If it’s a large class I just do a few but if it’s 5 or less I’ll try and get through all of them. So far all the classes seemed to like it and by the end they got to know me. When I saw one of my classes for the second time and walked in a few of the students yelled “AYAM BAKAR!!!”

Live Now, Make Now the Most Precious Time

One of my favorite quotes is from an episode of Star Trek the Next Generation called the Inner Light. Captain Picard was knocked unconscious by a probe sent by a long extinct alien civilization with the purpose of downloading an entire lifetime of memories into his mind that he would experience in a mere 20 minutes so that the civilization could live on and not be forgotten. He spoke these words to his daughter:

“Live now. Make now always the most precious time. Now will never come again.”

They’re words that I have tried to live by even before watching the episode. I know that there will be a time when I’m older and looking back on life wishing I had done more even though I’m accomplishing much of what I’ve always wanted to do. Life is obviously short. I’m in my early 30’s and as quick as it seems to be moving along I know it will only get quicker.

Why am I discussing all of this right now? Well, it’s just a big giant excuse for me not updating my blog much lately. I’m living. I’ve been having some great experiences with my job starting here in Medan. At different times since 2010 I have reached milestones and achieved small goals that I set out for. I knew that once I graduated in August of last year it was going to be a roller coaster ride. First with turning 30, then quitting my debt collections job, then leaving home, then traveling off the beaten path in Somaliland, then getting my TEFL certification in Thailand, then volunteering in Bukit Lawang and then finally settling down in Medan to teach English in Indonesia. The journey is far from over but I can say with confidence I’ve landed and I’m ready to see where this takes me.

I’m a Teacher Now

While I was in Bukit Lawang and doing volunteer teaching I couldn’t help but feel like I hadn’t quite become a teacher yet. It was a great learning experience for me but there was something missing. Now that I’ve been at my current job for three weeks, I’ve finally felt that the career shift is over. When I left my last job I kept thinking that going back to collections was always a safety net. It’s a skill I now have after 10 years in the industry and if things don’t work out as a teacher I have plenty of job opportunities. I’m happy to report however, that it will be a cold day in Bangkok before I go back to any job that requires me to wear a headset and have my production controlled and monitored by a machine.

Over the years people kept telling me that I would make a good teacher but I never really knew for myself if it was something I could pull off. My TEFL trainer said we would know after our first day in the classroom. I know now. I’m a teacher.

So Where Have I been?
I returned from Aceh with the idea of hanging out for a few days and then heading to Lake Toba later in the week. On the Monday of that week I arranged to observe some classes at school. I went in and after a couple of hours I was asked if I could start work immediately the following day rather than a week later. I took a deep breathe and accepted. Ultimately this way was much better. It was like ripping off a band-aid rather than pulling it off slowly. I would have spent the rest of the week and the weekend thinking about my first day and instead I was thrust into it.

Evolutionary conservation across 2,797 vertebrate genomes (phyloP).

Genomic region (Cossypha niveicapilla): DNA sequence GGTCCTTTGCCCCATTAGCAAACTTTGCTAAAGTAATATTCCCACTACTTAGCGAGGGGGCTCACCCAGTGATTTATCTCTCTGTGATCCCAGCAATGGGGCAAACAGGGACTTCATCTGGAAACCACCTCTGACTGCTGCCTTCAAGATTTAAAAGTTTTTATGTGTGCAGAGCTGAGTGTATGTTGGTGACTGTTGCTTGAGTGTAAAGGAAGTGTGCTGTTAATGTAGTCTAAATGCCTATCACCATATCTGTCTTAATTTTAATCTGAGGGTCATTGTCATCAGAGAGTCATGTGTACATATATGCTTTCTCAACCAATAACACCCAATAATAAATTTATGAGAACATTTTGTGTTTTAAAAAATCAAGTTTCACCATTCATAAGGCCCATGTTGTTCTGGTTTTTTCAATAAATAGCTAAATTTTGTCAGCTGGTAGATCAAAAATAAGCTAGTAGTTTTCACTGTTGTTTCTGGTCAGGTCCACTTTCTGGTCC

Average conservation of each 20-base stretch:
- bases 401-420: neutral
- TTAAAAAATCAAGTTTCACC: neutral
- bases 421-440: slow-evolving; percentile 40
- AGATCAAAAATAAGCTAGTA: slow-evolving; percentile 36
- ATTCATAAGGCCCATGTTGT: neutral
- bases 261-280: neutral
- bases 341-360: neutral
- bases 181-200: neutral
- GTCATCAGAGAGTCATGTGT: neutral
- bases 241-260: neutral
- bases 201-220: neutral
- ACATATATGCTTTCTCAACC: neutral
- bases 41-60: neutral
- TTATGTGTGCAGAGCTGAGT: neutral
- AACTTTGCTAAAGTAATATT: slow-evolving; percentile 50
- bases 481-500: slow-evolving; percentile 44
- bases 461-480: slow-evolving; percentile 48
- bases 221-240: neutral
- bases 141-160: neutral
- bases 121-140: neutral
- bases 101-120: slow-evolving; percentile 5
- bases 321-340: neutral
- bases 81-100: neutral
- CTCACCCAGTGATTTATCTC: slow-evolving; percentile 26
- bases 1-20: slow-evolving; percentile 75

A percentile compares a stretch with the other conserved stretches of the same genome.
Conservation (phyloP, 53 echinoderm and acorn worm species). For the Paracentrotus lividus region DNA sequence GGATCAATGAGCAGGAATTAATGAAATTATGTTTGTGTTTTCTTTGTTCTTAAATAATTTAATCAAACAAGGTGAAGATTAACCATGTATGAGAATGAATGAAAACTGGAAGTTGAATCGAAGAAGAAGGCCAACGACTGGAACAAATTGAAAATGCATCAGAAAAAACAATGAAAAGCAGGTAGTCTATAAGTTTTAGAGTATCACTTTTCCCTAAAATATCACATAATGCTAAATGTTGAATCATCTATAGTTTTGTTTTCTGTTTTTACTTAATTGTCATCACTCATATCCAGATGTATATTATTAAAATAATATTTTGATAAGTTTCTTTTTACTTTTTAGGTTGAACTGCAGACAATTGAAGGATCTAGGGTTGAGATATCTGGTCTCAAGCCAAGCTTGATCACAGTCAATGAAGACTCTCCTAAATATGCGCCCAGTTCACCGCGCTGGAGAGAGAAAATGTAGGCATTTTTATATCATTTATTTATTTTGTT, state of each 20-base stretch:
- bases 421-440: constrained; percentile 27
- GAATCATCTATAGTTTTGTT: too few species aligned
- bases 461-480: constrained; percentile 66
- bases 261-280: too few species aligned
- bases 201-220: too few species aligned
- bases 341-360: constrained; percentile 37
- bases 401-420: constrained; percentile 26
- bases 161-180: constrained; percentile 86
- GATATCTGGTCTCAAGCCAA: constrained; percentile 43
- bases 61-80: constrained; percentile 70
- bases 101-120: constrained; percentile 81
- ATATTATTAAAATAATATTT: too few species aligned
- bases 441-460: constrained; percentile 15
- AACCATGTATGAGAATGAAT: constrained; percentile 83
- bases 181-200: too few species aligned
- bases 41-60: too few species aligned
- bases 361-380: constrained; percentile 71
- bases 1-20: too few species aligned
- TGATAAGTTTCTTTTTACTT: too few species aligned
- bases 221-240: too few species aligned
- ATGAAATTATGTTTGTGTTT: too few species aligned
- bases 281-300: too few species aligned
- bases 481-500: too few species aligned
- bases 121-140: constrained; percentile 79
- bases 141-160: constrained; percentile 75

There are three schools that I need to be available to teach at on any given day however my home school is literally next door to where I live. I teach four days a week there and then one day at the flagship school. The good thing about starting early was that I was doing substituting for local teachers. This allowed me to learn the ropes a bit and get used to it without having my normal classes. The real reason I’m here is because another native English teacher finished his 12 month contract and is heading back to Canada. As of September 16th I took over his classes and will now have the same students throughout the semester.

Jln. Jemadi House in Medan, Indonesia

From the balcony of my room.

Home Sweet Home
I’m finally settled into the house I’ll be living in for the long term. It’s a huge four story condo with big bedrooms with AC, balconies, a roof top, a shared kitchen and shared bathrooms. I couldn’t ask for better roommates. We seem to be on the same page so far. My bedroom has some work to be done. There was a leak in the ceiling that is supposedly fixed. The AC isn’t too strong but there is a leak in it and I’m waiting on the mechanic to come fix that. The door to the balcony is an absolute mess and it looks like a giant rat has been trying to chew its way through. I’ve moved in a couch and coffee table from the living room, bought a rug for the floor and moved some things around so it’s starting to come together. Most importantly I switched the dreadful white light to a softer yellow which makes such a big difference.